Closing large sections of oceans is not silver bullet for managing fisheries
Honolulu, HAWAII — Area-based management has become a an international focal point for fisheries management with the United Nations advocating for some form of protected area in 30% of the ocean by 2030.
In response to this initiative and other issues, 34 fishery science and management experts from intergovernmental and nongovernmental agencies, regional fishery management organizations and academia convened by teleconference June 15-17 as a first step toward the development of a "Roadmap to Effective Area-Based Management of Blue Water Fisheries." The workshop addressed emerging issues in national waters and in areas beyond national jurisdiction and called for clarity in objectives, monitoring and area-based selection. It also stressed comparing static vs dynamic area-based approaches.
The participants agreed that simply closing large sections of the ocean is not a silver bullet for managing blue water fisheries and their ecosystems and that marine protected areas (MPAs) are merely a single element within the tool box of area-based management.
"Area-based management tools are not exclusively MPAs or closures," noted Ray Hilborn, professor at the School of Aquatic and Fishery Sciences, University of Washington.
Convened by the Western Pacific Regional Fishery Management Council and co-chaired by Hilborn and Vera Agostini (UN Food and Agriculture Organization), the workshop included participants from the Americas, Australia/Oceania and Europe. Workshop contributors addressed the application of area-based management tools to reach objectives pertaining to sustainable food production (local and global), employment (local and global), economic health and welfare, communities and culture, protected and non-target species, ecosystem integrity and resilience to climate change and other stressors.
Area-based management may be static in nature (i.e., have a fixed spatial delineation) or dynamic, whereby portions of the ecosystem closed to fishing can change in space and time. The workshop called for clarity in objectives, monitoring and area-based selection and comparing static vs dynamic area-based approaches.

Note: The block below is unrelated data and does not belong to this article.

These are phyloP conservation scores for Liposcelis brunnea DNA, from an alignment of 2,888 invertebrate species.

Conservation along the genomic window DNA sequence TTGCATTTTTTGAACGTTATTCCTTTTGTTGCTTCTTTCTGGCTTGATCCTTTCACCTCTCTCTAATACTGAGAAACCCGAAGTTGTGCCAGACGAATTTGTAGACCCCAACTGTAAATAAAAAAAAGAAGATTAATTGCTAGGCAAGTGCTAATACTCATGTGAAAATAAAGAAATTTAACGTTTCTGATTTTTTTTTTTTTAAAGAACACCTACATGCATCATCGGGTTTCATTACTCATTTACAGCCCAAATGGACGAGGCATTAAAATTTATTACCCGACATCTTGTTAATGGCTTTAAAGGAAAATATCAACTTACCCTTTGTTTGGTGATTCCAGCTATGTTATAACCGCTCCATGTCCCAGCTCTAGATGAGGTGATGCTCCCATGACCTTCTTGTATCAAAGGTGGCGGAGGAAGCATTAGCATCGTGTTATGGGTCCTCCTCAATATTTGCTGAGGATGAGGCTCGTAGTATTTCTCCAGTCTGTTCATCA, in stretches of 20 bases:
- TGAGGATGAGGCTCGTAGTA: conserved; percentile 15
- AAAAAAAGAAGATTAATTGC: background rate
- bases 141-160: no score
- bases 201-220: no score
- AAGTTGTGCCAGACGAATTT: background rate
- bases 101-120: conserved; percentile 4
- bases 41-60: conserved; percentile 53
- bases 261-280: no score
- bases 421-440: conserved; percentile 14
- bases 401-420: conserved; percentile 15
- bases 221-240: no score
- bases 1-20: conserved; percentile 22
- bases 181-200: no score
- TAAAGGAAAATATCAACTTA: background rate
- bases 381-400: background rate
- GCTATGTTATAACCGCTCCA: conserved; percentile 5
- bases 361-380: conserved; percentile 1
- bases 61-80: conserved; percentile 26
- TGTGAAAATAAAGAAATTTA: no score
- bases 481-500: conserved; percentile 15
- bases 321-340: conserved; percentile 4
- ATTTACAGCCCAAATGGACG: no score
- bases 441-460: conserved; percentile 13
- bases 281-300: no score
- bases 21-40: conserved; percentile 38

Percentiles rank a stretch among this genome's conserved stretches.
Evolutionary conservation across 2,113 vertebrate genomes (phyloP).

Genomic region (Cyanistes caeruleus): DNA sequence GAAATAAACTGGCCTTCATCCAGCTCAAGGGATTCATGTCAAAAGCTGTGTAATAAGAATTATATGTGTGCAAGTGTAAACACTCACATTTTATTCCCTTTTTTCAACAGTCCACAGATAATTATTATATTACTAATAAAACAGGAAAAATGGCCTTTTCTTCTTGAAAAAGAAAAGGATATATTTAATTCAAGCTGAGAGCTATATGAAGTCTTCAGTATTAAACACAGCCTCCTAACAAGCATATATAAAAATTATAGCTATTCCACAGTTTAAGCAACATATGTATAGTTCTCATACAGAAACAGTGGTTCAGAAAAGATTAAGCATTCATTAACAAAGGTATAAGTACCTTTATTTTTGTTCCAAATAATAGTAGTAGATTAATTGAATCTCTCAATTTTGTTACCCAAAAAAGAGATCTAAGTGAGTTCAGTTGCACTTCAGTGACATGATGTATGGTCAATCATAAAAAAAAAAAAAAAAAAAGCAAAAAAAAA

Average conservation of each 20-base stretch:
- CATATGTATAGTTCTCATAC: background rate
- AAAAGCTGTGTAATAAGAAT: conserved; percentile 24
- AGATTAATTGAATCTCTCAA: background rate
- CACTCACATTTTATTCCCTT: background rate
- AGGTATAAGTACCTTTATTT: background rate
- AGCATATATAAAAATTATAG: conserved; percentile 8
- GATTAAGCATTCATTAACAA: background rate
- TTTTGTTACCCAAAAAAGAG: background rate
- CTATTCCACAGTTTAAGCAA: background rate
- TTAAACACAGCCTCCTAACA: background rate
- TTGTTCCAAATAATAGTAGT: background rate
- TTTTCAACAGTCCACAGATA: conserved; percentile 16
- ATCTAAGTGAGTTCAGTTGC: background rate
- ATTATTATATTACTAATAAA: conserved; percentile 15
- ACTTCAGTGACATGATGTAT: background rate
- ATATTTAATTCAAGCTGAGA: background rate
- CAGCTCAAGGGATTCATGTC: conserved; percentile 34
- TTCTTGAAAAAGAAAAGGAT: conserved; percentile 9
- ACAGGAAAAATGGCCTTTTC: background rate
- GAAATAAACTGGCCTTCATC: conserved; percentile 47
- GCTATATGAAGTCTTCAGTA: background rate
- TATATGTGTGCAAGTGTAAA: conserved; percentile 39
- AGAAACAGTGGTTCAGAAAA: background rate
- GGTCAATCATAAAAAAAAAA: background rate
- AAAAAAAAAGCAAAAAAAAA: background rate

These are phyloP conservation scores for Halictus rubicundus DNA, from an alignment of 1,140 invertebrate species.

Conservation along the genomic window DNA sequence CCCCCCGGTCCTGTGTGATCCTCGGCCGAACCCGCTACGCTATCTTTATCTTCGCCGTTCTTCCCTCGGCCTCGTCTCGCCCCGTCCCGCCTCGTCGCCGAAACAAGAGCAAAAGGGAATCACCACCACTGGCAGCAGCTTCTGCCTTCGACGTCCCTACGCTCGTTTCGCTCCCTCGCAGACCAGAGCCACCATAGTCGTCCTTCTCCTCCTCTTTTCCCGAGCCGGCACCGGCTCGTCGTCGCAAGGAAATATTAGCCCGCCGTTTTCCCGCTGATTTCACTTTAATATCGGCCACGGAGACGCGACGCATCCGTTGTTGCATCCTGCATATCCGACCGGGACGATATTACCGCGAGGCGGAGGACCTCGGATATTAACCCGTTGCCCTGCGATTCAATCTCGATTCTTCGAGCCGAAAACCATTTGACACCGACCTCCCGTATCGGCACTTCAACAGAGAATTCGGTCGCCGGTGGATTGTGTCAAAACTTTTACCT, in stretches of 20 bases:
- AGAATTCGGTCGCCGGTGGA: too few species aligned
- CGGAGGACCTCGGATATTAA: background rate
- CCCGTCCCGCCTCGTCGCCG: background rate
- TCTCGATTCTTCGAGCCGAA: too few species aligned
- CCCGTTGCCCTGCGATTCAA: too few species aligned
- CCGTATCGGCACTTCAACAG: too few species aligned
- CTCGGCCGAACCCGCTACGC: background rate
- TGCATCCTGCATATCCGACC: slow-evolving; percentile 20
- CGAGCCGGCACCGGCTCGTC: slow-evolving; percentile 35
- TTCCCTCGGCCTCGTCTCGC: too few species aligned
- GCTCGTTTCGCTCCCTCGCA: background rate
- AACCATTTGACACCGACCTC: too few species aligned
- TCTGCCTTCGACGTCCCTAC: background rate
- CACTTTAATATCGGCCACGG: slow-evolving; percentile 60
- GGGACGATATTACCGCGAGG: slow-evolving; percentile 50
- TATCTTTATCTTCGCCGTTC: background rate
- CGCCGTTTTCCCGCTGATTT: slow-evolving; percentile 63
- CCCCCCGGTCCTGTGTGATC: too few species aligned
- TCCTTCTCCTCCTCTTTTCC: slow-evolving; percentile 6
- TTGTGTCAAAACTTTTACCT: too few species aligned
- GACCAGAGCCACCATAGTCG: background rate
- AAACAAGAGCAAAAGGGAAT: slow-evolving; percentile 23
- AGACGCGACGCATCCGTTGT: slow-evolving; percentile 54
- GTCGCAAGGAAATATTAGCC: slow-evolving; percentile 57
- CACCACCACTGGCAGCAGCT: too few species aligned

Participants pointed out that with rapidly emerging technologies to collect data and monitor fisheries, area-based management can be adaptive and more precise in its implementation. But these objectives and management capabilities are also linked with specific need for empirical evidence and research.
"We can't really predict the impacts of many actions because of information gaps," Hilborn said.
Stakeholders and leading scientists cautioned for clear planning on the use of area-based management tools in blue water ecosystems rather than strictly opportunistic or "set it and forget it" implementation. Highly migratory fish movements are dynamic and their distributions are often moving, so scientific evaluation in planning is critical.
"Economic, cultural and social objectives need to be considered thoroughly prior to implementation of area-based management, and industry engagement is critical," noted Craig Severance, professor of anthropology emeritus, University of Hawai'i at Hilo.
Alternative management measures should be explored and evaluated alongside any area-based management measures considered, including take MPAs, the participants agreed.
The workshop will produce the "Roadmap" document by the end of 2020 for publication as peer-reviewed literature.